But how many redirects have to be specified before you create so much server overhead that you slow down the website’s load? To find out, I tested load speeds when there were zero to one million redirect directives in the .htaccess file. Let’s review the results and see how .htaccess redirects impact speed.

.htaccess Redirect Impacts on Speed

Time to First Byte

The first thing to check is if redirects impact the Time to First Byte (TTFB). TTFB is the time between the request being made and the server sending the first byte of data back to the requestor. Before any data can be sent back to the requestor, the server must read through the .htaccess file directives in order to understand how to respond to the request.

In the case of the TTFB, my tests found a 24% increase above no redirect directives once 5,000 redirect directives have been added. However, that only represents 0.047 seconds—which isn’t insignificant when it comes to your website’s speed but doesn’t present the largest concern either. After all, bigger gains could be made by adding caching to your website or minifying JavaScript files. As well, this small amount of time could be an error within the speed testing tool used. (All of those same remarks apply to 10,000-25,000 redirects where it adds .115-.116 seconds to the TTFB.)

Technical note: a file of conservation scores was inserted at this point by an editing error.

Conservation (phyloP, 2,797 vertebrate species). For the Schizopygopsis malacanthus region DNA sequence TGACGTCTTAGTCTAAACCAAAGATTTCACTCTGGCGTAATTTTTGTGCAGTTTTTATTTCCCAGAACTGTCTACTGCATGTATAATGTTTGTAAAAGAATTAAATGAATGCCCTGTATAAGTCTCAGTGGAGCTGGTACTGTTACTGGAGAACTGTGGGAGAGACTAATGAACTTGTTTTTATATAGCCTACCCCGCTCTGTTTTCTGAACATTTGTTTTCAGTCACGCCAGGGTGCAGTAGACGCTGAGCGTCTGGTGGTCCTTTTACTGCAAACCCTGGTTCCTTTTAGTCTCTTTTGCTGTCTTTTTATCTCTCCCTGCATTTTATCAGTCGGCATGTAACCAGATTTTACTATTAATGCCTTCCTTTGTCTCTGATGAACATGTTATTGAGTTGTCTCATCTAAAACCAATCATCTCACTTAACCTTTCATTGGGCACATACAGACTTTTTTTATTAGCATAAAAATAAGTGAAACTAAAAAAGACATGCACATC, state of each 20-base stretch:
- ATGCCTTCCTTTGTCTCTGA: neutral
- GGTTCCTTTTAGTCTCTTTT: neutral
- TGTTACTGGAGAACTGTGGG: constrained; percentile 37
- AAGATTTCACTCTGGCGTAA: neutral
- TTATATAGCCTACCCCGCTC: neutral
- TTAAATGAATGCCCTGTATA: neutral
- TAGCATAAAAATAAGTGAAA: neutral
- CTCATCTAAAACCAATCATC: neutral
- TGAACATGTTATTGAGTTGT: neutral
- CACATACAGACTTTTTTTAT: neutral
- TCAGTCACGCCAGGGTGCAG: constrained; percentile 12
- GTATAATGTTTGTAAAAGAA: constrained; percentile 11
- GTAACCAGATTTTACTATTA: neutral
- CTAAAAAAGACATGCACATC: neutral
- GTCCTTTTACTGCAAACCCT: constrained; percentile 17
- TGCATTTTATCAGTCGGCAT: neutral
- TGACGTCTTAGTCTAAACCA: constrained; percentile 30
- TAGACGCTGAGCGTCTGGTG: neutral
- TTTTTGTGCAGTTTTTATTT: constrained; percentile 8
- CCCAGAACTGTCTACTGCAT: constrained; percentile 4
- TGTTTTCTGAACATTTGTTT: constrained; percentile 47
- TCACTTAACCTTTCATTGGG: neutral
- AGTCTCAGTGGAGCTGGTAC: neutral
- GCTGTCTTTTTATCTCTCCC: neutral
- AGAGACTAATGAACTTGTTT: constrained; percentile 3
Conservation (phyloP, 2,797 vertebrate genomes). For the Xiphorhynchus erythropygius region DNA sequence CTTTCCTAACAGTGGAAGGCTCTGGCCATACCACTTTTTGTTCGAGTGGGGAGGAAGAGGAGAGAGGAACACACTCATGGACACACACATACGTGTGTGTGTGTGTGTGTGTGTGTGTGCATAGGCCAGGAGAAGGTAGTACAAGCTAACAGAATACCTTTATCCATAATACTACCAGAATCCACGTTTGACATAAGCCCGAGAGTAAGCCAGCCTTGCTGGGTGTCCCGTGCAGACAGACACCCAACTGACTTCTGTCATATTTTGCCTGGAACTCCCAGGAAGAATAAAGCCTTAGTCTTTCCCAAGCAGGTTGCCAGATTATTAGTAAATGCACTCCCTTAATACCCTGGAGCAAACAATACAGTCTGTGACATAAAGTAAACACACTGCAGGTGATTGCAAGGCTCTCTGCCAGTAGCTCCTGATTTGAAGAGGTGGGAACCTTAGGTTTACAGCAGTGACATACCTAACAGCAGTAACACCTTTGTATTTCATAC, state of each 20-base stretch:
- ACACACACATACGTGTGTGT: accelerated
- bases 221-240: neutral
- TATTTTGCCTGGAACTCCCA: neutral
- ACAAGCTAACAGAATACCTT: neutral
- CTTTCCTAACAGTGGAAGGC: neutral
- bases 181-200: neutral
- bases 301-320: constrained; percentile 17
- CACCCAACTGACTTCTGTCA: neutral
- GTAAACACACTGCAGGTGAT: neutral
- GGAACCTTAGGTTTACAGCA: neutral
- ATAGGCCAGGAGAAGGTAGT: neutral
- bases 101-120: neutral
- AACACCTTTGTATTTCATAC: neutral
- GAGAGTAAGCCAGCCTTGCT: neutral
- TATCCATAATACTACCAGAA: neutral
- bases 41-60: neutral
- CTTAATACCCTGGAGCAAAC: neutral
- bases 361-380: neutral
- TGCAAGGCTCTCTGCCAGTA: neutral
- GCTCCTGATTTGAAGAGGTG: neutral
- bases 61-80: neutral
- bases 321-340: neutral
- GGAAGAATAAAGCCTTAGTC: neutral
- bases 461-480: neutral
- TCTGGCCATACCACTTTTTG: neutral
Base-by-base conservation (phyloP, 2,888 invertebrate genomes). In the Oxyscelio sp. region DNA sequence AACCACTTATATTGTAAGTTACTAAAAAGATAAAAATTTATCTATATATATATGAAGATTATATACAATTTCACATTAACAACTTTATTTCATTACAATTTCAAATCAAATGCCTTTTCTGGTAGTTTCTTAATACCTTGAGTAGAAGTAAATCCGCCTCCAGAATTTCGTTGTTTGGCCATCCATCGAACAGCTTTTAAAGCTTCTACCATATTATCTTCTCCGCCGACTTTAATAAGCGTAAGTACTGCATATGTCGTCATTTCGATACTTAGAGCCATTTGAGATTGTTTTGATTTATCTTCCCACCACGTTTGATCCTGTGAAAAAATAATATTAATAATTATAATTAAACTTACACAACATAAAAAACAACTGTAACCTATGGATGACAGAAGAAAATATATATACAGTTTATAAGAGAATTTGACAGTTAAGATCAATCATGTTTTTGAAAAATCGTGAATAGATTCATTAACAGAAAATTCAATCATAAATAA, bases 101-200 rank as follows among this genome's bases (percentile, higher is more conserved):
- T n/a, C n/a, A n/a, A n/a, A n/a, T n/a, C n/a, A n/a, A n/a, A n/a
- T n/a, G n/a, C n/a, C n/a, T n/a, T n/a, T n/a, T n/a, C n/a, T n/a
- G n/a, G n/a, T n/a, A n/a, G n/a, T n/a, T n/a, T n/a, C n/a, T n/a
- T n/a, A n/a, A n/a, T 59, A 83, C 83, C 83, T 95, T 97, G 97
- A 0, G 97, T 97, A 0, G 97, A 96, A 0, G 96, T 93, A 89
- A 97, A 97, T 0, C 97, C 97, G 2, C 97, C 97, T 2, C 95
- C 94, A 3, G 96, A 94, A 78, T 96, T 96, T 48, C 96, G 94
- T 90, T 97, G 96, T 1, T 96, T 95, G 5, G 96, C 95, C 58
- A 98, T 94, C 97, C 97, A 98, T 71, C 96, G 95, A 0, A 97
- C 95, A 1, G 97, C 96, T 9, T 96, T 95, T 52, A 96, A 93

Where we see a bigger impact on TTFB starts at 50,000 redirects. 50,000 redirects in the .htaccess file adds .225 seconds to the TTFB, a full 116% increase from the TTFB when there were no redirect directives on the htaccess file.

Time to First Byte Compared to .htaccess Redirects

In all my years of working on websites and adding redirects, I have never seen a redirect file that contained 50,000 redirects (let alone a million!) but if your .htaccess file does contain this many redirects, it might be time to reconsider each redirect to see if all of those are still necessary.

However, if you have fewer than 5,000 redirects on your .htaccess, I wouldn’t worry here—there are other ways to optimize your website’s speed. SEOMike conducted a similar test and found consistent results, with a notable jump in TTFB once more than 10,000 redirects were added and an even larger increase at 50,000 redirects.

This article was first published in 2019. Subsequent tests have continued to find similar results. However, the caching provided by certain hosting companies might help to offset the volume of redirects.

Start Render and Total Load Time

TTFB isn’t the only way we can measure the impact. We can also look at the load time and the start render. The load time is the time between the initial request and the document complete. The start render is the first time something appeared on the screen.